Development

Microsoft Preps Alternate JavaScript Engine for Node.js

9 Dec 2015 8:23am, by

Microsoft is preparing a JavaScript engine that could be used with Node.js, one that would provide an alternative to the Google V8 engine that the popular runtime relies on today.

While the Microsoft developers admit that that, thus far, the engine, called Chakra Core, is not yet as fast as V8, it could soon serve as a superior replacement in Internet of Things (IoT) devices running next generation ARM Thumb-2 processors, which V8 does not yet support.

Chakra Core also offers capabilities in restricting power, memory and CPU consumption, which will help Node-based applications run more effectively on resource-constrained IoT devices, according to Arunesh Chandra, Microsoft senior program manager for Chakra Core, who detailed the engine at the Node.js Interactive conference, taking place this week in Portland, Oregon.

Last weekend, Microsoft announced it would release the source code for Chakra Core, early next year. Chakra Core is a version of the Chakra JavaScript engine, used in Microsoft’s browsers, but without the Windows-specific bindings.

 

chakra-componentization

 

When Chakra Core is open sourced, the Chakra team is planning to submit a pull request to the Node maintainers asking for Chakra to be incorporated upstream, which, if accepted, would provide the ability for users to download the code for a Chakra Core-based Node.

Microsoft first showed an interest in bringing Chakra to Node last May, Chandra explained. Chakra was ported to run on ARM processors for the Windows 10 IoT Core, which can be run on devices such as the Raspberry Pi 2 and the MinnowBoard Max. So the development team created a set of shims that could intercept V8 API calls, and reroute them to Chakra, which, in turn, allowed them to create a version of Node to run on ARM Thumb-2 devices.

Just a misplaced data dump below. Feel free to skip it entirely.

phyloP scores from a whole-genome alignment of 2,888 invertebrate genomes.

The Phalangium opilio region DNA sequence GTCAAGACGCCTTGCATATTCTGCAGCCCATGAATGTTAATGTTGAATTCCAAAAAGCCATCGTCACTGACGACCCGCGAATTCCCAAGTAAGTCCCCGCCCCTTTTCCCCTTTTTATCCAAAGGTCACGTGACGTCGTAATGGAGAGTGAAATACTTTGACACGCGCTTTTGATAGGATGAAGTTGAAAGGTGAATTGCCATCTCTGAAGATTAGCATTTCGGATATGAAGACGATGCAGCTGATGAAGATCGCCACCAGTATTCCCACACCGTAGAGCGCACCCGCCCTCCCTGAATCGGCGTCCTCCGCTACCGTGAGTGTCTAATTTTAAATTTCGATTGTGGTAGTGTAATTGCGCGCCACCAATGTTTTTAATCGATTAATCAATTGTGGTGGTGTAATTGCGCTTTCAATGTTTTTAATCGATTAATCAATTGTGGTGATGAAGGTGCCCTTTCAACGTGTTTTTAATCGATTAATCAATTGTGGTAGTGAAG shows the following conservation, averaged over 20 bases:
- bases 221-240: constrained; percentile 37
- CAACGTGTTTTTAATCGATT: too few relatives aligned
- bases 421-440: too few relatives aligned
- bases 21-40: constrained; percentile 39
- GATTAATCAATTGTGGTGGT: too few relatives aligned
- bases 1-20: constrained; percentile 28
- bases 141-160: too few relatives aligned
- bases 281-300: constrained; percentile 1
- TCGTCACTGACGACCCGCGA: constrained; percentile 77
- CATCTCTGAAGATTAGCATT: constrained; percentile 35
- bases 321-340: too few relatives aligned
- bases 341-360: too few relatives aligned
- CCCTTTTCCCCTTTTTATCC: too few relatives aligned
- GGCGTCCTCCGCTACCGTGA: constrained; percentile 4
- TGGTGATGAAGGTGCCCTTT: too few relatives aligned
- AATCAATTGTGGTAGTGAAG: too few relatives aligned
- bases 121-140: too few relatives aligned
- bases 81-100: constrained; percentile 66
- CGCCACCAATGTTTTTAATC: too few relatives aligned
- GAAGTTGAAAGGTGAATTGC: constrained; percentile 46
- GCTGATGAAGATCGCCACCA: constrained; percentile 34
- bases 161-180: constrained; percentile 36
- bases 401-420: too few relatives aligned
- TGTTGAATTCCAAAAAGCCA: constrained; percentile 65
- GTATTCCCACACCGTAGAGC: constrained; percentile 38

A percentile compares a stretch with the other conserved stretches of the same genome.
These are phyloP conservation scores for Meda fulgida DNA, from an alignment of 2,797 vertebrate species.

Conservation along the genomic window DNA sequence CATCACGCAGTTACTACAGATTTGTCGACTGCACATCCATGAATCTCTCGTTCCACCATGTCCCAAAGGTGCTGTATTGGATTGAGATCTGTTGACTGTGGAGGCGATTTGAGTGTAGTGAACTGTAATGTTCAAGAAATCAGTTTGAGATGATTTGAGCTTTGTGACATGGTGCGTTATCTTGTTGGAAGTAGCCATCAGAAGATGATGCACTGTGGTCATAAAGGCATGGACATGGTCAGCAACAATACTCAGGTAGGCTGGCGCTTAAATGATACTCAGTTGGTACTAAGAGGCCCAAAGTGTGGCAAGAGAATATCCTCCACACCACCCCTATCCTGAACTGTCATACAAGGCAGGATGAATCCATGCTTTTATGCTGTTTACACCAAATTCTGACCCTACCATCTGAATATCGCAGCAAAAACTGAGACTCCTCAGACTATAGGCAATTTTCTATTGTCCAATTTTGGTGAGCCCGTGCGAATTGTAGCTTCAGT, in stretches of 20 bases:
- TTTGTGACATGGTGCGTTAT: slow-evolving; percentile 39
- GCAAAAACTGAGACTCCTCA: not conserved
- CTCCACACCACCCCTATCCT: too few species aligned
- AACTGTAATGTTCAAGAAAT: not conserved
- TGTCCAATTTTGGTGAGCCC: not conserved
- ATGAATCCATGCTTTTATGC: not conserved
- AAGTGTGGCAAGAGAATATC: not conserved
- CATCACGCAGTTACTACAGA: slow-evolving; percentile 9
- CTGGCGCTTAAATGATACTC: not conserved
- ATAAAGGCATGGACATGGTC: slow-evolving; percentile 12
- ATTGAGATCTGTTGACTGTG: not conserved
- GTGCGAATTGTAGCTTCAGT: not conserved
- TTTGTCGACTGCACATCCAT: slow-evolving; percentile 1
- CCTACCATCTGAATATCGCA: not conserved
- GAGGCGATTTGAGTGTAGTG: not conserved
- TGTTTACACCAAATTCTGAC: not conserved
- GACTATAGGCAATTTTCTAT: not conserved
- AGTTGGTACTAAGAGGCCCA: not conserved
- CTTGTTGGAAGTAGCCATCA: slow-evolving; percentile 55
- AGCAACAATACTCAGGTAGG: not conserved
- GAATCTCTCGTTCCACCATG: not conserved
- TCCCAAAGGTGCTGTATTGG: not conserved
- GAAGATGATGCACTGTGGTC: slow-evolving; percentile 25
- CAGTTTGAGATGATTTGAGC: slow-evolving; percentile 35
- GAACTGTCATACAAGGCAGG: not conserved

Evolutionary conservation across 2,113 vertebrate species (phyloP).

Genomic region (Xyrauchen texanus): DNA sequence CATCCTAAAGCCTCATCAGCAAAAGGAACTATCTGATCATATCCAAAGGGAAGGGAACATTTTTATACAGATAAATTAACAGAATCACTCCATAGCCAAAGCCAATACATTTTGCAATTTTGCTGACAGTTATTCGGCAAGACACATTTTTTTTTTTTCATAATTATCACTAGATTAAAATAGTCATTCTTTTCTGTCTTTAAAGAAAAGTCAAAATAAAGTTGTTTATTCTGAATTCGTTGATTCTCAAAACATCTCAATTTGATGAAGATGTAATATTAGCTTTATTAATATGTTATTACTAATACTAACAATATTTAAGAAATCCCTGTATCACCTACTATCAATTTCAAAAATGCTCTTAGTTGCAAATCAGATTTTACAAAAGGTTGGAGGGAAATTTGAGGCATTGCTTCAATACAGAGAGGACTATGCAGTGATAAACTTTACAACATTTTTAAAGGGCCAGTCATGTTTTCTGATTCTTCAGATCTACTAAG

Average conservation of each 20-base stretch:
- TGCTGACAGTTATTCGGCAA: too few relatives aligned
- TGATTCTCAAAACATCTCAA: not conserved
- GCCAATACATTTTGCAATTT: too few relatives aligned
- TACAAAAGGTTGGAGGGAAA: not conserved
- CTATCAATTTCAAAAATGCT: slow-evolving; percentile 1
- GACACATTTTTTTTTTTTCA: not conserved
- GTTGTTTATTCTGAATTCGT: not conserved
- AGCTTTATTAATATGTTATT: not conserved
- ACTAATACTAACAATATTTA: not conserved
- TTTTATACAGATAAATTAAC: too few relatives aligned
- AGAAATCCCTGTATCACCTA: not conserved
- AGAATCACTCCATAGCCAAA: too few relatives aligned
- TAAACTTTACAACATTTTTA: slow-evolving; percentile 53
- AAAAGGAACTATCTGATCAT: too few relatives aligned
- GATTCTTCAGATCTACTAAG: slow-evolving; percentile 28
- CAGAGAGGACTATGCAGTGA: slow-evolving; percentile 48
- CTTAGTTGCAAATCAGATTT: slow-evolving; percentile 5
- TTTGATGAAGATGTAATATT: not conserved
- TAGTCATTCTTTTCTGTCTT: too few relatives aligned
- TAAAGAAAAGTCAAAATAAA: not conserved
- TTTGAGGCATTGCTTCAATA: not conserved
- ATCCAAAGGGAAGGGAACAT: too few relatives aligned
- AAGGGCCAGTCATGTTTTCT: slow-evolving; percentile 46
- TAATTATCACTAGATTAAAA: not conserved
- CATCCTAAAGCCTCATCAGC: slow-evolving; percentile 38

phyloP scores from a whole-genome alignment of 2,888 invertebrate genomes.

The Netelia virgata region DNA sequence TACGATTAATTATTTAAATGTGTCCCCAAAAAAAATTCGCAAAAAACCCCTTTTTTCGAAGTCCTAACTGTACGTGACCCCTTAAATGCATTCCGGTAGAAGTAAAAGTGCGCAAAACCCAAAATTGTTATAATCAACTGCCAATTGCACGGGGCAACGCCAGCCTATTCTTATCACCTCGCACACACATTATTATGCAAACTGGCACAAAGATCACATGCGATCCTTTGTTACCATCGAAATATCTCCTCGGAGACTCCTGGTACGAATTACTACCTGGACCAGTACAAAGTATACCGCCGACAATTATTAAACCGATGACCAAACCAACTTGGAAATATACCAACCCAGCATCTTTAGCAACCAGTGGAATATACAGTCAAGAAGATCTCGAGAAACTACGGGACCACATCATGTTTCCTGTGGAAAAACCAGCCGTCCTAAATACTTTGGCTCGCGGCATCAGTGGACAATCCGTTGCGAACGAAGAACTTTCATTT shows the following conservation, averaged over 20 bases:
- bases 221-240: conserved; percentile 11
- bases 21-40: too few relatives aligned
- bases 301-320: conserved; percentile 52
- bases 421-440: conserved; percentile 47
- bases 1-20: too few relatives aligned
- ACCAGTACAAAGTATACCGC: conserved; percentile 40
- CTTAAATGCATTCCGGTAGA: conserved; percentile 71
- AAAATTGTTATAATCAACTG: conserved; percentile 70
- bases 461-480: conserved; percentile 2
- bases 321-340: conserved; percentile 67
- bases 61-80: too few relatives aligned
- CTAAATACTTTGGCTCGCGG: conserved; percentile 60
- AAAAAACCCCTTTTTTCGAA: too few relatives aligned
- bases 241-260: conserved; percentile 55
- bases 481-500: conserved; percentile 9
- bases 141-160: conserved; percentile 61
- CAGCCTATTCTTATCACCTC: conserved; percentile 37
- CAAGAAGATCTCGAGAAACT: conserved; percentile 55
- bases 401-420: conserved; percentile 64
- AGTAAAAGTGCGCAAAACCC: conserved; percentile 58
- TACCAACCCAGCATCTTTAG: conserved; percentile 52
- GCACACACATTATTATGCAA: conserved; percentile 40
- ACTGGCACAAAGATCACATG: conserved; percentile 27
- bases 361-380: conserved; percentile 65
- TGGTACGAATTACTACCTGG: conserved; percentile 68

chakra-pipeline

As a JavaScript runtime for running server-based applications, the open source Node.js is becoming increasingly widely-used. It is currently being downloaded more than 2 million times a month, according to the Node Foundation. However, the core of Node relies on a single JavaScript engine at its core, Google V8.

Microsoft argues that Node and its ecosystem would benefit by offering multiple JavaScript engines.  Google, in the past anyway, has occasionally been obtuse about how and when V8 updates are issued. In the long-run, multiple engines may increase Node performance as well, as multiple parties vie to offer the fastest engine.

Chandra admitted that more work still needs to be done to make Chakra Core fully ready for Node production duties. The debugging capabilities are limited. Performance on Node is not quite on par with V8 and many Node packages that were written for specific V8 calls aren’t compatible.

On the upside, Chakra already offers some unique advantages. It provides a more comprehensive support of JavaScript, supporting most of the ECMAScript 2015 (the basis of JavaScript 2015) and even ECMAScript experimental features such as Async Functions. Chakra also has a set of APIs to control resource use, not currently offered by V8, allowing Chakra to be used in devices with very small footprints.

“The idea [with Chakra Core] is to work with the community and contribute as much as possible to Node.js. We are totally committed to this technology and working in the open,” Chandra said.

Feature Image: Principal Microsoft Chakra developers Gaurav Seth (left) and Arunesh Chandra at Node.js Interactive.

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